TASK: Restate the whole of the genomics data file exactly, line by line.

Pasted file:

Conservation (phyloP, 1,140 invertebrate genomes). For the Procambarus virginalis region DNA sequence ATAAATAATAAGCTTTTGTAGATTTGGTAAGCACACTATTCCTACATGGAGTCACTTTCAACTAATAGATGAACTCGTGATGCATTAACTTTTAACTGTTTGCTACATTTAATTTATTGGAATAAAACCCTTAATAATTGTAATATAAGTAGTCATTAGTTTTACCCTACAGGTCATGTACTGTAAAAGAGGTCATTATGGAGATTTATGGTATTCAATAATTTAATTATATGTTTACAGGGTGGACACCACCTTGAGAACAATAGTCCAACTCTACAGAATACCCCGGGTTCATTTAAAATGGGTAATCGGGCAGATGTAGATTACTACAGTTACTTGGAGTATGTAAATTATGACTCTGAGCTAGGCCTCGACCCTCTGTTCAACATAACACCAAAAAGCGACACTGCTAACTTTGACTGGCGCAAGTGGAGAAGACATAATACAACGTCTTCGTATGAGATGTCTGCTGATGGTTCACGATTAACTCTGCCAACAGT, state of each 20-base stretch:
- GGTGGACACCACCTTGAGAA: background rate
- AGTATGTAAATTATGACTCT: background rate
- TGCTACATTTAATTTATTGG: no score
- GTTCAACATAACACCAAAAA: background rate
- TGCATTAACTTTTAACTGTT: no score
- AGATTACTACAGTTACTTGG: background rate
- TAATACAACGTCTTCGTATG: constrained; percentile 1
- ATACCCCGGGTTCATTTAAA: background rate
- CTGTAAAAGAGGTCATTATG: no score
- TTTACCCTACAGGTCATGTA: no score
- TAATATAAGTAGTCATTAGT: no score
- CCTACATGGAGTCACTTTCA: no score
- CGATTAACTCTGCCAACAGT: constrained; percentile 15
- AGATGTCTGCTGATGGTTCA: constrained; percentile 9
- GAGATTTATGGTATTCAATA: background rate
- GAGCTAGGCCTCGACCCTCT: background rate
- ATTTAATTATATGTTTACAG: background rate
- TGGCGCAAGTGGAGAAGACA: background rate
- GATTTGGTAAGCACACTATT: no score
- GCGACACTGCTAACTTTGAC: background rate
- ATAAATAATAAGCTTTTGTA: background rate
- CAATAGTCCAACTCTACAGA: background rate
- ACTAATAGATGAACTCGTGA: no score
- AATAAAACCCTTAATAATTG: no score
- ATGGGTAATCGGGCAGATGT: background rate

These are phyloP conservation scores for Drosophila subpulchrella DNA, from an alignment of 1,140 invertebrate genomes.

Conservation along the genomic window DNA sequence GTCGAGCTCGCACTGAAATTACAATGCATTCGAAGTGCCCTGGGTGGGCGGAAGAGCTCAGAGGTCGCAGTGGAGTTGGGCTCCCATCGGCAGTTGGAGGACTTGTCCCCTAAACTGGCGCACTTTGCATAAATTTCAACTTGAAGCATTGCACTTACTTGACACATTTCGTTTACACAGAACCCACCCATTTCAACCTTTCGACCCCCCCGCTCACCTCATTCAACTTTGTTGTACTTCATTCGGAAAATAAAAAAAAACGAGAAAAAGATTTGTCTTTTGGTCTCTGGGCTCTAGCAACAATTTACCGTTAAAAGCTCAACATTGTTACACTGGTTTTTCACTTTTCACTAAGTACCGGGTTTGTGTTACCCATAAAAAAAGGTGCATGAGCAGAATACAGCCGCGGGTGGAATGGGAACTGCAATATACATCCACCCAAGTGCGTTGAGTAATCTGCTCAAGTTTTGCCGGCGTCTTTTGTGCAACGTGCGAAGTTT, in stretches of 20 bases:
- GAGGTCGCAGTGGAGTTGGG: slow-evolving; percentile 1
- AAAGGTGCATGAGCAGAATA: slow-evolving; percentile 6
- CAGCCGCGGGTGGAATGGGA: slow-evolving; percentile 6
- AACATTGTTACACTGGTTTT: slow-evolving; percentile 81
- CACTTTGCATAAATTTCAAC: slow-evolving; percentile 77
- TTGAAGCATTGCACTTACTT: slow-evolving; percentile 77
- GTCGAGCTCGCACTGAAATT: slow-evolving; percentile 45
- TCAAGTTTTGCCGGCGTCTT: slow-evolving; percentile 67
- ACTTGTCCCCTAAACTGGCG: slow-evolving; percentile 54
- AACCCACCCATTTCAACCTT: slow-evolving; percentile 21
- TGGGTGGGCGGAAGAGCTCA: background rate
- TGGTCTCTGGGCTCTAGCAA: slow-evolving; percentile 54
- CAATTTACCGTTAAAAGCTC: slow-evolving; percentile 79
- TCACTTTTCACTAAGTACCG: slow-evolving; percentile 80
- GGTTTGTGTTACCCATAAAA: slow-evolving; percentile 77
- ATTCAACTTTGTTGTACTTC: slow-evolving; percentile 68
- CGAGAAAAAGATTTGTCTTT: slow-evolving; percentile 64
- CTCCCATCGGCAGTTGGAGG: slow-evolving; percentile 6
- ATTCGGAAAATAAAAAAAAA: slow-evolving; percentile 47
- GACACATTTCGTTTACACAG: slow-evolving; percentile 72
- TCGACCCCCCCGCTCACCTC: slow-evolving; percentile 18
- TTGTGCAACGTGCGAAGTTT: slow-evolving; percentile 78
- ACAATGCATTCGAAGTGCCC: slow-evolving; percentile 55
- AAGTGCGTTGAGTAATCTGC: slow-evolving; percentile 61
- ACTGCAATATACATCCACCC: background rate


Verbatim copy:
Conservation (phyloP, 1,140 invertebrate genomes). For the Procambarus virginalis region DNA sequence ATAAATAATAAGCTTTTGTAGATTTGGTAAGCACACTATTCCTACATGGAGTCACTTTCAACTAATAGATGAACTCGTGATGCATTAACTTTTAACTGTTTGCTACATTTAATTTATTGGAATAAAACCCTTAATAATTGTAATATAAGTAGTCATTAGTTTTACCCTACAGGTCATGTACTGTAAAAGAGGTCATTATGGAGATTTATGGTATTCAATAATTTAATTATATGTTTACAGGGTGGACACCACCTTGAGAACAATAGTCCAACTCTACAGAATACCCCGGGTTCATTTAAAATGGGTAATCGGGCAGATGTAGATTACTACAGTTACTTGGAGTATGTAAATTATGACTCTGAGCTAGGCCTCGACCCTCTGTTCAACATAACACCAAAAAGCGACACTGCTAACTTTGACTGGCGCAAGTGGAGAAGACATAATACAACGTCTTCGTATGAGATGTCTGCTGATGGTTCACGATTAACTCTGCCAACAGT, state of each 20-base stretch:
- GGTGGACACCACCTTGAGAA: background rate
- AGTATGTAAATTATGACTCT: background rate
- TGCTACATTTAATTTATTGG: no score
- GTTCAACATAACACCAAAAA: background rate
- TGCATTAACTTTTAACTGTT: no score
- AGATTACTACAGTTACTTGG: background rate
- TAATACAACGTCTTCGTATG: constrained; percentile 1
- ATACCCCGGGTTCATTTAAA: background rate
- CTGTAAAAGAGGTCATTATG: no score
- TTTACCCTACAGGTCATGTA: no score
- TAATATAAGTAGTCATTAGT: no score
- CCTACATGGAGTCACTTTCA: no score
- CGATTAACTCTGCCAACAGT: constrained; percentile 15
- AGATGTCTGCTGATGGTTCA: constrained; percentile 9
- GAGATTTATGGTATTCAATA: background rate
- GAGCTAGGCCTCGACCCTCT: background rate
- ATTTAATTATATGTTTACAG: background rate
- TGGCGCAAGTGGAGAAGACA: background rate
- GATTTGGTAAGCACACTATT: no score
- GCGACACTGCTAACTTTGAC: background rate
- ATAAATAATAAGCTTTTGTA: background rate
- CAATAGTCCAACTCTACAGA: background rate
- ACTAATAGATGAACTCGTGA: no score
- AATAAAACCCTTAATAATTG: no score
- ATGGGTAATCGGGCAGATGT: background rate

These are phyloP conservation scores for Drosophila subpulchrella DNA, from an alignment of 1,140 invertebrate genomes.

Conservation along the genomic window DNA sequence GTCGAGCTCGCACTGAAATTACAATGCATTCGAAGTGCCCTGGGTGGGCGGAAGAGCTCAGAGGTCGCAGTGGAGTTGGGCTCCCATCGGCAGTTGGAGGACTTGTCCCCTAAACTGGCGCACTTTGCATAAATTTCAACTTGAAGCATTGCACTTACTTGACACATTTCGTTTACACAGAACCCACCCATTTCAACCTTTCGACCCCCCCGCTCACCTCATTCAACTTTGTTGTACTTCATTCGGAAAATAAAAAAAAACGAGAAAAAGATTTGTCTTTTGGTCTCTGGGCTCTAGCAACAATTTACCGTTAAAAGCTCAACATTGTTACACTGGTTTTTCACTTTTCACTAAGTACCGGGTTTGTGTTACCCATAAAAAAAGGTGCATGAGCAGAATACAGCCGCGGGTGGAATGGGAACTGCAATATACATCCACCCAAGTGCGTTGAGTAATCTGCTCAAGTTTTGCCGGCGTCTTTTGTGCAACGTGCGAAGTTT, in stretches of 20 bases:
- GAGGTCGCAGTGGAGTTGGG: slow-evolving; percentile 1
- AAAGGTGCATGAGCAGAATA: slow-evolving; percentile 6
- CAGCCGCGGGTGGAATGGGA: slow-evolving; percentile 6
- AACATTGTTACACTGGTTTT: slow-evolving; percentile 81
- CACTTTGCATAAATTTCAAC: slow-evolving; percentile 77
- TTGAAGCATTGCACTTACTT: slow-evolving; percentile 77
- GTCGAGCTCGCACTGAAATT: slow-evolving; percentile 45
- TCAAGTTTTGCCGGCGTCTT: slow-evolving; percentile 67
- ACTTGTCCCCTAAACTGGCG: slow-evolving; percentile 54
- AACCCACCCATTTCAACCTT: slow-evolving; percentile 21
- TGGGTGGGCGGAAGAGCTCA: background rate
- TGGTCTCTGGGCTCTAGCAA: slow-evolving; percentile 54
- CAATTTACCGTTAAAAGCTC: slow-evolving; percentile 79
- TCACTTTTCACTAAGTACCG: slow-evolving; percentile 80
- GGTTTGTGTTACCCATAAAA: slow-evolving; percentile 77
- ATTCAACTTTGTTGTACTTC: slow-evolving; percentile 68
- CGAGAAAAAGATTTGTCTTT: slow-evolving; percentile 64
- CTCCCATCGGCAGTTGGAGG: slow-evolving; percentile 6
- ATTCGGAAAATAAAAAAAAA: slow-evolving; percentile 47
- GACACATTTCGTTTACACAG: slow-evolving; percentile 72
- TCGACCCCCCCGCTCACCTC: slow-evolving; percentile 18
- TTGTGCAACGTGCGAAGTTT: slow-evolving; percentile 78
- ACAATGCATTCGAAGTGCCC: slow-evolving; percentile 55
- AAGTGCGTTGAGTAATCTGC: slow-evolving; percentile 61
- ACTGCAATATACATCCACCC: background rate